Following is a summary of current entertainment news briefs.
Comedian Jon Stewart assails Congress for ignoring 9/11 first responders fund
Jon Stewart, the popular former host of the late-night comedy program The Daily Show, criticized members of Congress for not attending a hearing on Tuesday on renewing funding for a program that provides health care to first responders who were sickened responding to the Sept. 11 attacks. “Sick and dying, they brought themselves down here to speak and no one,” Stewart said, pointing to a mostly empty dais. “Shameful, it’s an embarrassment to the country and a stain on this institution. You should be ashamed of yourselves for those who aren’t here but you won’t be because accountability doesn’t appear to be something that occurs in this chamber.”
Rapper Bushwick Bill dies at 52 after four-month battle with cancer
Rapper Bushwick Bill, best known for his work with the Houston-based trio Geto Boys, has died after a four-month battle with pancreatic cancer, Billboard magazine reported on Monday. The 52-year-old recording artist, publicly acknowledged in a video statement posted on May 1 by the celebrity website TMZ.com that he had been diagnosed with stage-4 pancreatic cancer in February.
‘Central Park 5’ prosecutor says Netflix series defames her with false information
A prosecutor of the men known as the “Central Park Five” said a new Netflix Inc series about their rape conviction and exoneration defames her with false information about how the case unfolded and her role in it. Linda Fairstein, who has come under renewed scrutiny since the debut of “When They See Us” on May 31, wrote in an op-ed published on Tuesday in the Wall Street Journal that the dramatic series is “so full of distortions and falsehoods as to be an outright fabrication.”
Scorsese gets playful with Dylan in ‘Rolling Thunder Revue’ film
Director Martin Scorsese has made his second film about Bob Dylan, and this time the filmmaker has taken a cue from the elusive rock star to weave a fantastical mix of facts and imagination. “Rolling Thunder Revue: A Bob Dylan Story,” to be released on Netflix and in limited movie theaters on Wednesday, depicts one of the singer’s strangest concert tours – his 1975 U.S. road trip that had the playfulness of an old-time medicine show and a camera crew in tow.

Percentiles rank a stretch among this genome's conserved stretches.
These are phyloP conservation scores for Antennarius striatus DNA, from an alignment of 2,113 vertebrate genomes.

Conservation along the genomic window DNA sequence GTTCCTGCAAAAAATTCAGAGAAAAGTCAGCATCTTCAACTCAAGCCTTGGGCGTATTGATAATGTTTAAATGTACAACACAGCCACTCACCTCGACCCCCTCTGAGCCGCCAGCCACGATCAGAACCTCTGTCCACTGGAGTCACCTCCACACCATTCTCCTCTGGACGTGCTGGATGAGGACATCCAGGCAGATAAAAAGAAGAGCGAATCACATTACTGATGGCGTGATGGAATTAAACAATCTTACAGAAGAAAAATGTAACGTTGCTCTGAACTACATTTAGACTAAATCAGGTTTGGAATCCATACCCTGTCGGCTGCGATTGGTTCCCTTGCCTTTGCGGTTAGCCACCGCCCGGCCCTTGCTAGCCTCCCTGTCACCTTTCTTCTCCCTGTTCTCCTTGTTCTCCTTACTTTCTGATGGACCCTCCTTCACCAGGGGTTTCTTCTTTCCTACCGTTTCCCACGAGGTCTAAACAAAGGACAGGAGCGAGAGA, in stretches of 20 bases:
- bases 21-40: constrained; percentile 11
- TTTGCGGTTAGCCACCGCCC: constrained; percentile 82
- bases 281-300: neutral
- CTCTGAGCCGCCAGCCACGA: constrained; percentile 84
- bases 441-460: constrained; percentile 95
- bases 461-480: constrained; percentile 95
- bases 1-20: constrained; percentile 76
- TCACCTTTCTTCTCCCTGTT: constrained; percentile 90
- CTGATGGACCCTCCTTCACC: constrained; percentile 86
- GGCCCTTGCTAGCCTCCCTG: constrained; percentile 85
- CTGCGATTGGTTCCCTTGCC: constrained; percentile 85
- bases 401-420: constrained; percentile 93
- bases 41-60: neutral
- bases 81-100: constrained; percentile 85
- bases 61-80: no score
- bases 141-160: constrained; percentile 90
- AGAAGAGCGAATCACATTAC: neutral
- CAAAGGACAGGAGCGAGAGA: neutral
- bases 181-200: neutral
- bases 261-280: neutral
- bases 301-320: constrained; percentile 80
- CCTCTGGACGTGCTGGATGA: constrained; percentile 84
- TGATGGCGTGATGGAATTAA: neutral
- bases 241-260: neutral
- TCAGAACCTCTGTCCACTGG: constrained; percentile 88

Woodstock 50 loses NY site for anniversary music festival
The troubled Woodstock 50 music festival on Monday lost the site of a planned anniversary event in August, the latest setback for the weekend marking the famed 1969 “peace and music” festival, but organizers said they were pursuing a new location. The Aug. 16-19 festival was to have taken place at the Watkins Glen motor racing venue in upstate New York with a line-up including Jay-Z and Miley Cyrus.
Singer Steve Lawrence, of ‘Steve and Eydie’ duo, says he has Alzheimer’s
Steve Lawrence, the 1960s-era singer and comedian who performed at nightclubs and on television with his wife Eydie Gorme, said on Tuesday he has been diagnosed with Alzheimer’s disease. In a letter released by his publicist, the 83-year-old Lawrence said the disease was in its early stages and he was “being treated with medications under the supervision of some of the finest doctors in the field.”
U.S. appeals court to revisit Led Zeppelin ‘Stairway’ decision
A U.S. appeals court decided on Monday to review its recent decision regarding whether Led Zeppelin stole the opening guitar riff for its 1971 anthem “Stairway to Heaven,” but the plaintiff’s lawyer still expects a retrial to go forward. The rock band, lead singer Robert Plant and guitarist Jimmy Page had been accused of copyright infringement for stealing the riff from “Taurus,” a song written in 1967 by the guitarist Randy Wolfe of the lesser-known band Spirit.
Samoa bans ‘Rocketman’ over gay scenes: media
Samoa has banned “Rocketman”, the movie-musical based on the life of British musician Elton John, over its depiction of homosexuality, the South Pacific island’s censor has said. The film was banned last week because it clashed with Samoa’s “culture and our Christian beliefs”, the censor, Leiataua Niuapu Faaui, told the Samoa Observer newspaper on Monday.
Without pop culture contenders, Tony awards audience slumps to all-time low
The television audience for Broadway theater’s Tony awards slumped to an all-time low in the absence of pop culture juggernauts like “Harry Potter” and “Hamilton.” Nielsen data on Monday showed that just 5.5 million Americans watched Sunday’s ceremony broadcast on CBS from New York, down 20 percent from 2018 when “Harry Potter and the Cursed Child” took home six Tonys and rocker Bruce Springsteen won a special award for his sold-out one man show.
O.J. Simpson says ‘Life is fine’ 25 years after notorious homicides: AP
Former football star and television personality O.J. Simpson said that he and his family have moved on from the “trial of the century” that saw him cleared of a double murder, but forced to pay millions in a civil suit, according to an Associated Press exclusive. Simpson told the AP in an interview that “Life is fine.”